Some of the wines in this picture are cloudy because they are really young and still actively fermenting.  From left to right: Black Raspberry (the deepest darkest color I've made so far), Elderberry, Grape, Grape/Apple, and Crabapple.
Not all the wines I've made are in this picture.  Some have been bottled and but away in my cold room.

Monday, October 14, 2013

Beautiful Fall

Well, it is that time of year again.  The time when all the maples turn brilliant shades of yellow, orange and red.  Right now they are at their peak, soon to be followed by the slightly duller oak trees.

It has been beautiful riding weather this fall.  I haven't ridden much, but I've been able to take Stormy out about 5 times. 

I gotta tell you, I got myself a good horse!  I underestimated how solid Stormy is.  She really just doesn't know refined leg cues, but she really did have a good start on her at one point in her life.  Then she fell into the hands of inexperienced owners, where she sort of took over.  That they were successful with her is a testament to how good-minded this mare is.

Maple-leaf viburnum

And the added bonus?  She is gaited!  Kind of!  Well, some Standardbreds are pacers and can rack and pace with ease.  Stormy is not a pacer.  She is a trotter, but she can do a "fast walk" and also I think she is doing a "fox trot" when she trots in a collected manner.  During a "fox trot", the front leg hits the ground just before the diagonal rear leg.  I need to video her trotting so I can slow it down and really see what she is doing, but she is very smooth.  My Tennessee Walker owning neighbor is impressed with her as well.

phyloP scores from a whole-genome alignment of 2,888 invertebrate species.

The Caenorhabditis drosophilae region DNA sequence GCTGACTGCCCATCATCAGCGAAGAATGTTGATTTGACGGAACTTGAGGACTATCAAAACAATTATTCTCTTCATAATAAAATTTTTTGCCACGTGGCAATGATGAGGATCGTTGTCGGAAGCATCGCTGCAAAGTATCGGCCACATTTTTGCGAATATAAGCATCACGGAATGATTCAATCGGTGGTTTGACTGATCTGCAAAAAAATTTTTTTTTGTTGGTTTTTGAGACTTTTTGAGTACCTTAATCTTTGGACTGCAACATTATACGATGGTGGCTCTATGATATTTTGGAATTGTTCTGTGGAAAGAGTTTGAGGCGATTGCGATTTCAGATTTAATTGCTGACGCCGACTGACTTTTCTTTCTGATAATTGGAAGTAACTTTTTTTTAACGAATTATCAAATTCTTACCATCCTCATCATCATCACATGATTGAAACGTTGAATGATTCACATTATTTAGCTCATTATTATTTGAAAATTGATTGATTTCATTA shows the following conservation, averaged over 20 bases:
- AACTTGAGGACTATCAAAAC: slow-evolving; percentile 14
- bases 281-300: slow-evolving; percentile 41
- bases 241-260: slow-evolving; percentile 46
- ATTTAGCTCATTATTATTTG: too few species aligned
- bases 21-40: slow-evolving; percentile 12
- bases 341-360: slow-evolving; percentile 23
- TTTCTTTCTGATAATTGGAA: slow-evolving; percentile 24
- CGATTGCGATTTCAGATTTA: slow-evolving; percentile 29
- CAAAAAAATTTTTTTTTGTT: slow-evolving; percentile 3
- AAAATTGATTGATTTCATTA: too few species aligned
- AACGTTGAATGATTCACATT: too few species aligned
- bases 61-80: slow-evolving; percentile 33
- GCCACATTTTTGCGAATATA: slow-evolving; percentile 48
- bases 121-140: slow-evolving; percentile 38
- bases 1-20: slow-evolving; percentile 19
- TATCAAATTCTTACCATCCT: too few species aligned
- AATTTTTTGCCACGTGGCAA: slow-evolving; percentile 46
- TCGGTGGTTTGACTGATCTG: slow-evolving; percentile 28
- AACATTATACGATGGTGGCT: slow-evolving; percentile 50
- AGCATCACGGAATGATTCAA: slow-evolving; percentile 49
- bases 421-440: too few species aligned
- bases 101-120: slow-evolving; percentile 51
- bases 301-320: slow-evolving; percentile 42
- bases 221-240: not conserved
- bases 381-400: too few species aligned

She is fun and I'm really bonding with her.  She still has her stubbornesses, but we are quickly working through them and she is starting to respond to me without hesitation.  She is also just so darn un-spooky.

Cody makes Stormy look small, but really Stormy is a nice height for an aging woman such as myself.  She is about 14.2 hh.  Cody is a good 15hh.

The wild grapes have had a bounty year.  I've picked about 45 pounds of wild grapes so far!  In the past I've made the most wonderful tasting jam with them, but this year I'm trying my hand at making wine.  A friend tried making wine last year, but it was quite unpalatable.  I have higher hopes for this batch, which so far is tasting better.  This picture is sideways and I can't figure out how to make it upright, since it is upright in every other program I view it from...

And last but not least, Chico's wound is still healing slowly.  It is still draining a bit and that alarms me, but I've been assured it is normal and to be expected and it should heal fine.  I will be happy when that last little bit of cleft finally fills in.

This last picture shows how much drainage still soaks through the 4 layers of tefla pads I apply for every bandage change.  Thankfully, the tefla pads are the only thing that I throw away every time.  I got some washable bandage material and it has saved me a ton of money.